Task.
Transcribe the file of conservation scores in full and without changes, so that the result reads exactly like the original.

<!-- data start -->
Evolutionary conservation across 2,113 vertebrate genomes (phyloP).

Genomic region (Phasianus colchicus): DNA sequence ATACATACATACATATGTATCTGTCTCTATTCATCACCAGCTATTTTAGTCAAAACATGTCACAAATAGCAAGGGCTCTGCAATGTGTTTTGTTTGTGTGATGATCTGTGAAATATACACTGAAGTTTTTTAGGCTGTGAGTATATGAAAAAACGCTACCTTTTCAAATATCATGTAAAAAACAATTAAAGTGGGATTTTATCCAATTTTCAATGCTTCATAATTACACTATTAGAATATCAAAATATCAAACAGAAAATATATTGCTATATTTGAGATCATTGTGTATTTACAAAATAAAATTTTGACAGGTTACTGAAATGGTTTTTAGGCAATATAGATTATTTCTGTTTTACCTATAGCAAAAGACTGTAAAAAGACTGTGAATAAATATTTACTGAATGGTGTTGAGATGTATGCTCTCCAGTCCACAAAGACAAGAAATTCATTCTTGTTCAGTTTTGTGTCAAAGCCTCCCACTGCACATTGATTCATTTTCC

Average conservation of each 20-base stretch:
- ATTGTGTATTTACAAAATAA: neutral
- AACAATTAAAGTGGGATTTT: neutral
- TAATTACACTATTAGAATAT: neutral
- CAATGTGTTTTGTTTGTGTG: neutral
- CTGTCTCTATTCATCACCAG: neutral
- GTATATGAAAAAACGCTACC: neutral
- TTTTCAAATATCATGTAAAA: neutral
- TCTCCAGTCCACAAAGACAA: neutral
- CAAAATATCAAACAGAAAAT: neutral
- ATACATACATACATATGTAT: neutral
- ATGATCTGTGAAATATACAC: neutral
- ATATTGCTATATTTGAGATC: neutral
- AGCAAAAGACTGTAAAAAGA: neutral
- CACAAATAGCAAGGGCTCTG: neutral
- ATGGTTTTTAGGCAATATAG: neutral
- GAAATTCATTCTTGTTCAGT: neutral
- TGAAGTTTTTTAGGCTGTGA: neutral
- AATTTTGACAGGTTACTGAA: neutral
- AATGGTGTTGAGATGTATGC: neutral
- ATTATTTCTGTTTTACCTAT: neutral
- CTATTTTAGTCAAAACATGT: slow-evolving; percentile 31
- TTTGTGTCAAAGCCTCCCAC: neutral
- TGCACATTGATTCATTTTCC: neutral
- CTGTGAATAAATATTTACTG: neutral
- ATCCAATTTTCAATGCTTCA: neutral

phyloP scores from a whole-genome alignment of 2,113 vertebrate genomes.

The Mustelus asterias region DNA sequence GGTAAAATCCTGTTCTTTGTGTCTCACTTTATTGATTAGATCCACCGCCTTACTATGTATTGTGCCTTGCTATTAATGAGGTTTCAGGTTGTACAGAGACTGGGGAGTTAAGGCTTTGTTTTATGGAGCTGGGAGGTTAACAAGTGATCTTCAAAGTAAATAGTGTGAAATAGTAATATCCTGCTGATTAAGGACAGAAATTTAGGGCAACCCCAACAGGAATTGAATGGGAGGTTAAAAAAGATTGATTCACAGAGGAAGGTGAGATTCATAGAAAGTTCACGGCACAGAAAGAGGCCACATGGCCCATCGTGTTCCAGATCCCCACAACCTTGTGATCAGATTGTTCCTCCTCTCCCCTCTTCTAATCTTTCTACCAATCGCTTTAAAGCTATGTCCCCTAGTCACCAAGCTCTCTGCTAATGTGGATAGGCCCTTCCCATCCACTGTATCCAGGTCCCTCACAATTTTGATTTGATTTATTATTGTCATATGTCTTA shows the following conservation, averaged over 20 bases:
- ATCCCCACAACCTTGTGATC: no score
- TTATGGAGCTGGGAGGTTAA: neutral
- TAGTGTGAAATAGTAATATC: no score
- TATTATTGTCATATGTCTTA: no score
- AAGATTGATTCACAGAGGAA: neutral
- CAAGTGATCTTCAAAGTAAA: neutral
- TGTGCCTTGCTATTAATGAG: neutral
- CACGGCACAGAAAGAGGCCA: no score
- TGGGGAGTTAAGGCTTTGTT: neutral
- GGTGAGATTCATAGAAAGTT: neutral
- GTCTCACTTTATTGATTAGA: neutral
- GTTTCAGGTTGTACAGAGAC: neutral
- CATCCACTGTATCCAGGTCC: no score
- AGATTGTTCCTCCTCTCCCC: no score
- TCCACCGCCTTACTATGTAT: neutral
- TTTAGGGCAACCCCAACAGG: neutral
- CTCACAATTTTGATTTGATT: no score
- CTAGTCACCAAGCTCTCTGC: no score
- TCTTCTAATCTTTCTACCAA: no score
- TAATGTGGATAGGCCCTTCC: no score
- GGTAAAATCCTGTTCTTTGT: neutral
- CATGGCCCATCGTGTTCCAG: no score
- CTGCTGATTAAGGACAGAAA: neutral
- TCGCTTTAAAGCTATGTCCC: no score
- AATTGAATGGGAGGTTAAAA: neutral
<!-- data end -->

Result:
Evolutionary conservation across 2,113 vertebrate genomes (phyloP).

Genomic region (Phasianus colchicus): DNA sequence ATACATACATACATATGTATCTGTCTCTATTCATCACCAGCTATTTTAGTCAAAACATGTCACAAATAGCAAGGGCTCTGCAATGTGTTTTGTTTGTGTGATGATCTGTGAAATATACACTGAAGTTTTTTAGGCTGTGAGTATATGAAAAAACGCTACCTTTTCAAATATCATGTAAAAAACAATTAAAGTGGGATTTTATCCAATTTTCAATGCTTCATAATTACACTATTAGAATATCAAAATATCAAACAGAAAATATATTGCTATATTTGAGATCATTGTGTATTTACAAAATAAAATTTTGACAGGTTACTGAAATGGTTTTTAGGCAATATAGATTATTTCTGTTTTACCTATAGCAAAAGACTGTAAAAAGACTGTGAATAAATATTTACTGAATGGTGTTGAGATGTATGCTCTCCAGTCCACAAAGACAAGAAATTCATTCTTGTTCAGTTTTGTGTCAAAGCCTCCCACTGCACATTGATTCATTTTCC

Average conservation of each 20-base stretch:
- ATTGTGTATTTACAAAATAA: neutral
- AACAATTAAAGTGGGATTTT: neutral
- TAATTACACTATTAGAATAT: neutral
- CAATGTGTTTTGTTTGTGTG: neutral
- CTGTCTCTATTCATCACCAG: neutral
- GTATATGAAAAAACGCTACC: neutral
- TTTTCAAATATCATGTAAAA: neutral
- TCTCCAGTCCACAAAGACAA: neutral
- CAAAATATCAAACAGAAAAT: neutral
- ATACATACATACATATGTAT: neutral
- ATGATCTGTGAAATATACAC: neutral
- ATATTGCTATATTTGAGATC: neutral
- AGCAAAAGACTGTAAAAAGA: neutral
- CACAAATAGCAAGGGCTCTG: neutral
- ATGGTTTTTAGGCAATATAG: neutral
- GAAATTCATTCTTGTTCAGT: neutral
- TGAAGTTTTTTAGGCTGTGA: neutral
- AATTTTGACAGGTTACTGAA: neutral
- AATGGTGTTGAGATGTATGC: neutral
- ATTATTTCTGTTTTACCTAT: neutral
- CTATTTTAGTCAAAACATGT: slow-evolving; percentile 31
- TTTGTGTCAAAGCCTCCCAC: neutral
- TGCACATTGATTCATTTTCC: neutral
- CTGTGAATAAATATTTACTG: neutral
- ATCCAATTTTCAATGCTTCA: neutral

phyloP scores from a whole-genome alignment of 2,113 vertebrate genomes.

The Mustelus asterias region DNA sequence GGTAAAATCCTGTTCTTTGTGTCTCACTTTATTGATTAGATCCACCGCCTTACTATGTATTGTGCCTTGCTATTAATGAGGTTTCAGGTTGTACAGAGACTGGGGAGTTAAGGCTTTGTTTTATGGAGCTGGGAGGTTAACAAGTGATCTTCAAAGTAAATAGTGTGAAATAGTAATATCCTGCTGATTAAGGACAGAAATTTAGGGCAACCCCAACAGGAATTGAATGGGAGGTTAAAAAAGATTGATTCACAGAGGAAGGTGAGATTCATAGAAAGTTCACGGCACAGAAAGAGGCCACATGGCCCATCGTGTTCCAGATCCCCACAACCTTGTGATCAGATTGTTCCTCCTCTCCCCTCTTCTAATCTTTCTACCAATCGCTTTAAAGCTATGTCCCCTAGTCACCAAGCTCTCTGCTAATGTGGATAGGCCCTTCCCATCCACTGTATCCAGGTCCCTCACAATTTTGATTTGATTTATTATTGTCATATGTCTTA shows the following conservation, averaged over 20 bases:
- ATCCCCACAACCTTGTGATC: no score
- TTATGGAGCTGGGAGGTTAA: neutral
- TAGTGTGAAATAGTAATATC: no score
- TATTATTGTCATATGTCTTA: no score
- AAGATTGATTCACAGAGGAA: neutral
- CAAGTGATCTTCAAAGTAAA: neutral
- TGTGCCTTGCTATTAATGAG: neutral
- CACGGCACAGAAAGAGGCCA: no score
- TGGGGAGTTAAGGCTTTGTT: neutral
- GGTGAGATTCATAGAAAGTT: neutral
- GTCTCACTTTATTGATTAGA: neutral
- GTTTCAGGTTGTACAGAGAC: neutral
- CATCCACTGTATCCAGGTCC: no score
- AGATTGTTCCTCCTCTCCCC: no score
- TCCACCGCCTTACTATGTAT: neutral
- TTTAGGGCAACCCCAACAGG: neutral
- CTCACAATTTTGATTTGATT: no score
- CTAGTCACCAAGCTCTCTGC: no score
- TCTTCTAATCTTTCTACCAA: no score
- TAATGTGGATAGGCCCTTCC: no score
- GGTAAAATCCTGTTCTTTGT: neutral
- CATGGCCCATCGTGTTCCAG: no score
- CTGCTGATTAAGGACAGAAA: neutral
- TCGCTTTAAAGCTATGTCCC: no score
- AATTGAATGGGAGGTTAAAA: neutral